par Pel, Bonno ;Avelino, Flor;Jhagroe, Shivant S.S.
Editeur scientifique Brauch, Hans-Gunter;Oswald Spring, Ursula;Grin, John;Scheffran, Jurgen
Référence Handbook on Sustainability Transition and Sustainable Peace, Springer, page (451-463)
Publication Publié, 2016-08-01
Partie d'ouvrage collectif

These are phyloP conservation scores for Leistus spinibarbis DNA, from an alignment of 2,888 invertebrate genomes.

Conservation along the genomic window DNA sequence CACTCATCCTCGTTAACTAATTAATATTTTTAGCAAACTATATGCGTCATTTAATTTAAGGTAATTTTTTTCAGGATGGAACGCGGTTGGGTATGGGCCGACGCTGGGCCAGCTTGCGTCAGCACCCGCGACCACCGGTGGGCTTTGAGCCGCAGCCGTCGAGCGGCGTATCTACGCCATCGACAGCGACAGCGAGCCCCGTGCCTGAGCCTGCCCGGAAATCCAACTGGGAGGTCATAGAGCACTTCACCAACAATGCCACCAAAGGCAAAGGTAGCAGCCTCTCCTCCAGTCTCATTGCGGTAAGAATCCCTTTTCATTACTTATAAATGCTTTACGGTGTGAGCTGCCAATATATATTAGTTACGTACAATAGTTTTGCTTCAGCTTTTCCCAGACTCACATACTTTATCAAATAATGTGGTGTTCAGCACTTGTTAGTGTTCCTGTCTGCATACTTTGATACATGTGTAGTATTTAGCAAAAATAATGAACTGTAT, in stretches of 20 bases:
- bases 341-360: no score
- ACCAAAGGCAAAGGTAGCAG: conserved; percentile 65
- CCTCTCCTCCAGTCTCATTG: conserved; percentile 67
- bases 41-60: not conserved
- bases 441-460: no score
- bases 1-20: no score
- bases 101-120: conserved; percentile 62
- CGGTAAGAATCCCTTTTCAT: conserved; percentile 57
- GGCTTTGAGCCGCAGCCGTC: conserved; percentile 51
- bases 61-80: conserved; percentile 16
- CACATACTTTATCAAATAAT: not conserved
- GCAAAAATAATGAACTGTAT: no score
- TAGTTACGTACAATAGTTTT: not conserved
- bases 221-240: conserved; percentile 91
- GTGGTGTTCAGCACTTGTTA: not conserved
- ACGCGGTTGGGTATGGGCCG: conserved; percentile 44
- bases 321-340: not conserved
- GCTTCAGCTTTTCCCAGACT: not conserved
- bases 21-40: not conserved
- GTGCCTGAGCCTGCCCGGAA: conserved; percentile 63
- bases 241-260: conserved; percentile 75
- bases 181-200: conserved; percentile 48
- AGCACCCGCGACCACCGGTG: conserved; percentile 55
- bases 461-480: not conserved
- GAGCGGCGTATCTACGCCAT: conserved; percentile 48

Résumé : Since its emergence as a theory of sustainability transformation, transitions theory has started to gain currencywith both policymakers and researchers. As transitions approaches become established in research and policy,a process of institutionalization can be witnessed. Yet notwithstanding this mainstreaming, transitions theorycontinues to be controversial. Questions have been raised about its theorization of agency and transformationdynamics, and especially about the normative assumptions underlying its intervention strategies.Arguably, these recurring questions call for ‘critical approaches’ to transitions theory. This contribution exploresthese, guided by a constructive attitude. The argument starts from the consideration that transitions theory harboursdistinctly ‘critical’ elements, and that polemical juxtapositions between critical and uncritical transitionsapproaches are unnecessary: What are the critical contents of transitions theory? How can the critical contentsof transitions theory be retained and developed further? These questions are answered through a historicalcomparison with the critical-theoretical project as initiated by Marx, Horkheimer and Adorno, amongst others.As with transitions studies, this project was meant to diagnose the social problems of its time, and to articulatecorresponding remedial strategies. It ran into various internal contradictions, however, and these provide usefulinsights for the further development of critical transitions. The main conclusion is that transitions theory is wellequipped to deal with these critical-theoretical paradoxes, but also displays tendencies towards relapsing intothe pitfalls.